One of the greatest challenges I have ever see a campaign face has been the organization of a group of people around a single candidate. With every side of the campaign working hard to get the candidate exposure for press, fundraising or pressing-the-flesh, the team has a challenge to coordinate the times and energies.
When on the Kerry Campaign, the biggest flap we would often have is to use the Microsoft Exchange server so that each team could synchronize their calendars for scheduling. Not only was it a painful process at times, but the cost of maintaining so many Exchange accounts became prohibitive. Now, consider being a smaller campaign with less than 10 people - and no real IT person. What would you do?
In three of my recent campaigns, I have introduced the google Calendar with great success. As you can see from the screenshot, all groups of the campaign have their own calendar (which they can set permissions on who can see, who can modify, who can add, etcera) and they can be viewed in a single page with color differentiating the areas of the campaign. For this campaign, we needed to know where the candidate would be and where the rest of the staff would be. One person somewhat played the scheduler (though her job was more on communications) and she made sure everyone was aware of the calendar.
As a scheduler for one campaign, I watched this young lady spend hours painfully mapping out the event, using MapQuest to get directions and having to print out everything to enable the driver(s) to know where to go. With google Calendar, I found that you can have your calendar all written out on a PDF (click here for a shot) and even have your cell phone receive a text message some period of time before the event happens to alert you to your next event.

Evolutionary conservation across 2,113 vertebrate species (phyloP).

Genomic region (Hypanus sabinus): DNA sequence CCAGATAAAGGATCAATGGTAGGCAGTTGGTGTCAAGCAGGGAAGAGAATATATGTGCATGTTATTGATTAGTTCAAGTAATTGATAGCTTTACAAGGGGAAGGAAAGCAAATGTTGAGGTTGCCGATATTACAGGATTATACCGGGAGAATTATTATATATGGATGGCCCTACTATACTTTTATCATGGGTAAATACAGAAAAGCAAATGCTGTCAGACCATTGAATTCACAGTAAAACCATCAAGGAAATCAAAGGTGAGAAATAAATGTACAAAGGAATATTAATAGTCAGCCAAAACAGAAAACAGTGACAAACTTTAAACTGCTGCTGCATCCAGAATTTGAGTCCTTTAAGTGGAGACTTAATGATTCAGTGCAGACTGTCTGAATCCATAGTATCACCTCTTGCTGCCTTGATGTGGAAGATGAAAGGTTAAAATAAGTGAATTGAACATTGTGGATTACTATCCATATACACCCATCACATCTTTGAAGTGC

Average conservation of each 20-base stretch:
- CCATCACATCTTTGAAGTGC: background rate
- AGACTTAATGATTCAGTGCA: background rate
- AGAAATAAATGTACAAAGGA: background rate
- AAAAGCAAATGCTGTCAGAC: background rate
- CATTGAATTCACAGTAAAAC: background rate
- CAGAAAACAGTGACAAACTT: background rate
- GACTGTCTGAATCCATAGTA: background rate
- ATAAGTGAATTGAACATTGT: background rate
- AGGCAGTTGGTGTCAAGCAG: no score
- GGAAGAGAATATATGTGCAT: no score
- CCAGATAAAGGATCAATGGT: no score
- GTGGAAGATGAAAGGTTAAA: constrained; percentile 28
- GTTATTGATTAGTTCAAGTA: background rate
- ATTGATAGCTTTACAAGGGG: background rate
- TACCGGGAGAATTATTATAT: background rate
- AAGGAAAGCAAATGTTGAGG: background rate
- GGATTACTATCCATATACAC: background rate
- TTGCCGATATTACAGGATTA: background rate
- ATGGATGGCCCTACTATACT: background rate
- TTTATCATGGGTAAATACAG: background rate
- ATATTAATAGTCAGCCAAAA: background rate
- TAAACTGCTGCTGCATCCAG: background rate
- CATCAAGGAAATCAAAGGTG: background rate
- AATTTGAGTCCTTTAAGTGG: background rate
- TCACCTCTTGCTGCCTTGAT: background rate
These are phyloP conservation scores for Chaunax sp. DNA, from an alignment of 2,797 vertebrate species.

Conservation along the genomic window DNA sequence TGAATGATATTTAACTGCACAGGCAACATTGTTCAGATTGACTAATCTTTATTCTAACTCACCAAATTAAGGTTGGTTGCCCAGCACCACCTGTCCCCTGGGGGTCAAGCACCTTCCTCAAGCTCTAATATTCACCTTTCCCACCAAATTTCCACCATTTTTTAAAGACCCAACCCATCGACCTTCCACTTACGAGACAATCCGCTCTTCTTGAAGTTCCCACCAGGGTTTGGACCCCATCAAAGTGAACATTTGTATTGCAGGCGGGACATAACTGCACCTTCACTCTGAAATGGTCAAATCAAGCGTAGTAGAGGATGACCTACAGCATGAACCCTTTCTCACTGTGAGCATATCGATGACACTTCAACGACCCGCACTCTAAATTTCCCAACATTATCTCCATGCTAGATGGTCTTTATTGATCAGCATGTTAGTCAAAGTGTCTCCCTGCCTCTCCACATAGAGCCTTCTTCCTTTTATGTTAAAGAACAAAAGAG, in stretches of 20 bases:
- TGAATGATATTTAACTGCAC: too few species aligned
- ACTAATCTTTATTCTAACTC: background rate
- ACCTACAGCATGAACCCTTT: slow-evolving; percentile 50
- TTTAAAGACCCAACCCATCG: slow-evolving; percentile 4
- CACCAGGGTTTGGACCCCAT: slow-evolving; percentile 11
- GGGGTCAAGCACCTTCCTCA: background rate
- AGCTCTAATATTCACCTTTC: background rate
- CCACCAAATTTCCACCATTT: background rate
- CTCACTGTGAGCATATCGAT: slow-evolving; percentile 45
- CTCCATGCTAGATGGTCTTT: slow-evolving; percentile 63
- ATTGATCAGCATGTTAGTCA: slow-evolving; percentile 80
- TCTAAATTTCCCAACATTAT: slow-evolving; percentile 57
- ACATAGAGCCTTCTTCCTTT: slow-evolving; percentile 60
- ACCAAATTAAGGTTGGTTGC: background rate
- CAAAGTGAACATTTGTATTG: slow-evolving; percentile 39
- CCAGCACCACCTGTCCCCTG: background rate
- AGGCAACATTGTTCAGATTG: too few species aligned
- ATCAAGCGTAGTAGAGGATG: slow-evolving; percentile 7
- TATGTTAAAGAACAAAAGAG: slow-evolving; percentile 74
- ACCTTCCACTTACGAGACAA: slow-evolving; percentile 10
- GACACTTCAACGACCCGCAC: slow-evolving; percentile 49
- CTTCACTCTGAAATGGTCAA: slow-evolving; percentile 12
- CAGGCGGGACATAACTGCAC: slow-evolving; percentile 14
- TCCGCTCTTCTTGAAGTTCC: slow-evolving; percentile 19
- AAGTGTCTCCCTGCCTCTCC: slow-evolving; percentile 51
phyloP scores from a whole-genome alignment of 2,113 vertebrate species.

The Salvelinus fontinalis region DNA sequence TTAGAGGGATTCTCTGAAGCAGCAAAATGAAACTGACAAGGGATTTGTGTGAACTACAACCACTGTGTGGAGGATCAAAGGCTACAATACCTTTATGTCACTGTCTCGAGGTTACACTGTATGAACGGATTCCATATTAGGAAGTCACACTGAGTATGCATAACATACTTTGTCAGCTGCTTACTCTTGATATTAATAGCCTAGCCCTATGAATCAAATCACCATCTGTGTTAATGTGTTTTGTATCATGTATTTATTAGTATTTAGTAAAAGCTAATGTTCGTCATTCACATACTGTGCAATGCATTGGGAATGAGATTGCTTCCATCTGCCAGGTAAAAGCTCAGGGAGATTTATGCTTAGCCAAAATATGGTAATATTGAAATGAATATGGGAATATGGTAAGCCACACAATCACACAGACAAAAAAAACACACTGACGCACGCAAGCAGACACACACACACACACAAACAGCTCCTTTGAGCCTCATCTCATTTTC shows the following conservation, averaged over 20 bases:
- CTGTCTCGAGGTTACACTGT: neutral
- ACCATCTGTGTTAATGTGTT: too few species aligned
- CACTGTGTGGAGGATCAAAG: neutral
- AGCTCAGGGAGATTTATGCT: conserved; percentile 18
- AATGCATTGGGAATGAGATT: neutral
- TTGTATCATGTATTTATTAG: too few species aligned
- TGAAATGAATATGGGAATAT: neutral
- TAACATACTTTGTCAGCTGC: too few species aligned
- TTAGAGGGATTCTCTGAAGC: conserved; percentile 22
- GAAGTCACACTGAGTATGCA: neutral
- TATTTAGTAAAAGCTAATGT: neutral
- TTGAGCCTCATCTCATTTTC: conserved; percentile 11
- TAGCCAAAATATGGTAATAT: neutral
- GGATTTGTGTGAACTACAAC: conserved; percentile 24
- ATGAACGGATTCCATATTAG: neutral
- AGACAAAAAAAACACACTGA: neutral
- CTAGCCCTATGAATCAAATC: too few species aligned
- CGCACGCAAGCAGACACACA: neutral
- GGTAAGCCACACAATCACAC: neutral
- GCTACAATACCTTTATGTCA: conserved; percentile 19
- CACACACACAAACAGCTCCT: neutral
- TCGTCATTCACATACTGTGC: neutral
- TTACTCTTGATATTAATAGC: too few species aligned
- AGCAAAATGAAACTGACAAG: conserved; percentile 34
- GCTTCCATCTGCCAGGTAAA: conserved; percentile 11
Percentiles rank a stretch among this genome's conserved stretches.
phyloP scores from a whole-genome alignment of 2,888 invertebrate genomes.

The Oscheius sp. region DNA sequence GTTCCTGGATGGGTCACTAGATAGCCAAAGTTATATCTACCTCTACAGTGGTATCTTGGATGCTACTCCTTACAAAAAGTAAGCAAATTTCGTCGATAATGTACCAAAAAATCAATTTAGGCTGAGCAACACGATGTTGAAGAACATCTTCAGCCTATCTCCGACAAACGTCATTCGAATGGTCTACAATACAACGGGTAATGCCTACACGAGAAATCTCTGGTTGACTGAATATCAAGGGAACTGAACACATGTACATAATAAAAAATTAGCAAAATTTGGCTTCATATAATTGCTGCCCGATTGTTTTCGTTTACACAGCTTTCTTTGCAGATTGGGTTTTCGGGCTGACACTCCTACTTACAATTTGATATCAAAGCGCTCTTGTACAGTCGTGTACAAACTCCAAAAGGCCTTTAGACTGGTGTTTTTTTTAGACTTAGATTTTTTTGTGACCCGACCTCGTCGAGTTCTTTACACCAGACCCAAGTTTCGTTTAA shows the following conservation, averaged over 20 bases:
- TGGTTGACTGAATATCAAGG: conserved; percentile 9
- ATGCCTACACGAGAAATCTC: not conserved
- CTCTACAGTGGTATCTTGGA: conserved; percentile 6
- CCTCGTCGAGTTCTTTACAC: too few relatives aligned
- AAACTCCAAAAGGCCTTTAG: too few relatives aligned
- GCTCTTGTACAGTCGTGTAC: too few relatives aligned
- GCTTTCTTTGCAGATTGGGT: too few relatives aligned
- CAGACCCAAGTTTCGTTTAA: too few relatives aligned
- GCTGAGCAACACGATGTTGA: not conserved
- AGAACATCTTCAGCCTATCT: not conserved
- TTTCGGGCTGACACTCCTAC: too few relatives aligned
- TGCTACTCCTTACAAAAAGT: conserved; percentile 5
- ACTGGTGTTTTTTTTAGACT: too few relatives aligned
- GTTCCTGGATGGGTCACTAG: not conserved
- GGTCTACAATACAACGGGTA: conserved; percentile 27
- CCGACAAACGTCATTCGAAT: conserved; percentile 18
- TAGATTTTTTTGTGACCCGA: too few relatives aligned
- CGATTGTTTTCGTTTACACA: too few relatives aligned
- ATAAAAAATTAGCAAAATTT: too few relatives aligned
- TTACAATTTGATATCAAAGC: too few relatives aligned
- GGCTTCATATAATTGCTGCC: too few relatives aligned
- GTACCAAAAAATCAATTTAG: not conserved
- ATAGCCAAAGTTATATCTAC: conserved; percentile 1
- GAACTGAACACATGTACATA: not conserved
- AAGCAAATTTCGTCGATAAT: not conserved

Granular to the individual event
And while security is paramount on the team, you can still invite other people outside your campaign sphere via the individual event management - which include eVite/RSVP-like functionality so that you can determine if all receive or respond to the event scheduled.
Do I recommend google Calendar? Absolutely! In each campaign, I found it heads and shoulders about the Microsoft Exchange solution - and it allowed for the schedule to be consistant across the campaign and understandable by all. And with google being so ubiquious, why not use the tools available. It's free, it's easy and it is fun to use. And it saved me a ton of money not having to buy Exchange licenses.